Monday, May 11, 2009


What she said doesn't surprise me, but I am surprised by how many people seem to be surprised. It's not worth blogging about except that James Taranto has a larger point about why it's funny to the Left.
The answer, it seems clear, is that this is an example of shock humor: a genre that relies on the frisson of violating taboos. By our count, Sykes runs afoul of five taboos in her Limbaugh joke: She equates dissent with treason. She likens a domestic political opponent to a foreign enemy. She makes fun of the disabled (Limbaugh's past addiction to painkillers would entitle him to protection under the Americans With Disabilities Act). She makes light of a form of interrogation that some people consider torture. And she wishes somebody dead.

Except for the last one, these are all taboos that liberals promote and enforce with especial vigor. If a conservative violated any one of them, he would be on the inside track to be named "Worst Person in the World" by that NBC blowhard (as indeed Feherty was).

What makes Sykes's joke funny to a liberal, then, is the sense of danger that accompanies her risky themes, combined with the secure knowledge that since the joke is at the expense of a liberal hate figure, the usual rules do not apply. It's the same reason people on the left evince particular glee when they attack Clarence Thomas or Michael Steele in expressly racist terms, or when they use antigay innuendo against their political opponents (regardless of the latter's sexual orientation).

One of the great PC tricks of the Left is making certain words and thoughts by the Right taboo. They reserve the ability to go down those roads to attack members of the Right before locking the thoughts and words up again for the sake of decency.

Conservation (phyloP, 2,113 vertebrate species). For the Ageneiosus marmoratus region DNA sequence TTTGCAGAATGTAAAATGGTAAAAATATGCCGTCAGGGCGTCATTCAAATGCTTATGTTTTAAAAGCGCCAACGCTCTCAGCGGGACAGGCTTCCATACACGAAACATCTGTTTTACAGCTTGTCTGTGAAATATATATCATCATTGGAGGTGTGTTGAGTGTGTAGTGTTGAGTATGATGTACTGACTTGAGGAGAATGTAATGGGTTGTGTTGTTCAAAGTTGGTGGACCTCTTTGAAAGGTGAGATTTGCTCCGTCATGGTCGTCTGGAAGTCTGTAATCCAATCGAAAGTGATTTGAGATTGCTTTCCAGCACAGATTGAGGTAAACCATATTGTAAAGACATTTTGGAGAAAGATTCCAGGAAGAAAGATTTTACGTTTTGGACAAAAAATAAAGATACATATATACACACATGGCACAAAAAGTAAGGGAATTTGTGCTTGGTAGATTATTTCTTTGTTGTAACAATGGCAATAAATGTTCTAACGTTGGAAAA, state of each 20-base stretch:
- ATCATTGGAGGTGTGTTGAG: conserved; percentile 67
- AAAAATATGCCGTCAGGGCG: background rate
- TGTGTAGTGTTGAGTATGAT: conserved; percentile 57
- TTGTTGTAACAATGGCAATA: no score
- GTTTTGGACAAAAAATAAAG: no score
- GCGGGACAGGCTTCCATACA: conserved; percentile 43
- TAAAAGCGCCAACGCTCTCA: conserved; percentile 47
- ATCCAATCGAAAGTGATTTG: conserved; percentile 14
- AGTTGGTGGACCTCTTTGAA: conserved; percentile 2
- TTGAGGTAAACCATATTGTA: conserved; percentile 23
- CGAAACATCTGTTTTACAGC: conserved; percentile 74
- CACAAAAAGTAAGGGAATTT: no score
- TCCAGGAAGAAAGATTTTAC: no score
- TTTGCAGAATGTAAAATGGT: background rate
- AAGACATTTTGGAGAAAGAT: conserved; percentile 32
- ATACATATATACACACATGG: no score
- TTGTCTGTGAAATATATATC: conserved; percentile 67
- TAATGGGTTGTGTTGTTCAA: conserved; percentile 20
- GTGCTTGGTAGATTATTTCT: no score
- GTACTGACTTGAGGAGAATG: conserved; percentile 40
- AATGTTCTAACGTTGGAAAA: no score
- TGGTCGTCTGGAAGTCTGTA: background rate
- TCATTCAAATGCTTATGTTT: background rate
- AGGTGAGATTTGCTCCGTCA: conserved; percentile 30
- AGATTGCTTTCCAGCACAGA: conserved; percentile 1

E said...

The Left can get away with a lot because they don't claim to have any absolute moral grounding. The Right has to walk the straight and narrow because they claim to be the party of moral values, or are portrayed as claiming to be the party of moral values. And if those are the hard labels, and if every person, party, organization, institution falls short of purity, well then, the rules are defined so the Left always wins. The simplicity and effectiveness of it are genius. The Right is ridiculed for what it is assumed they would say, regardless of anything that might actually be said.

The subtext is that having an absolute moral grounding is ridiculous; practically, it puts one at a competitive disadvantage. And without question, the Left repeatedly and expertly applies their competitive advantage. The Right, for the most part, has lost in that the battle now is a battle of words, images and labels, not ideas. If the Right can somehow shift the battleground back to a debate of ideas, they can win again, because their ideas are better. In the media age that is a tough battle to win because the media is so overwhelmingly liberal, and because conservative ideas really are trending down as we steep daily in postmodern influences. Unfortunately we don't know what would happen if conservative ideas were to debate liberal ideas in the current environment because McCain didn't articulate any conservative ideas.

Personally I feel a lot healthier since I turned off the news. I am not as bothered by bias and injustice when I don't voluntarily consume it. I can't change the culture so I am trying to do my part in my own little sphere of influence.

E said...

P.S. I think Obama is making a political mistake by trying to take the moral high road with Guantanamo and torture and mortgage help and all the rest. It is a source of great political advantage to cast the opponent as High Moral Guardian, which sets them up to fail. He is at risk of taking a great weapon and using it on himself. What happens when Abu Ghraib happens on his watch? The Bush Administration was remarkably clean and scandal free. Obama's administration will not be nearly as clean, you watch, and the media can't suppress everything, try as they might.

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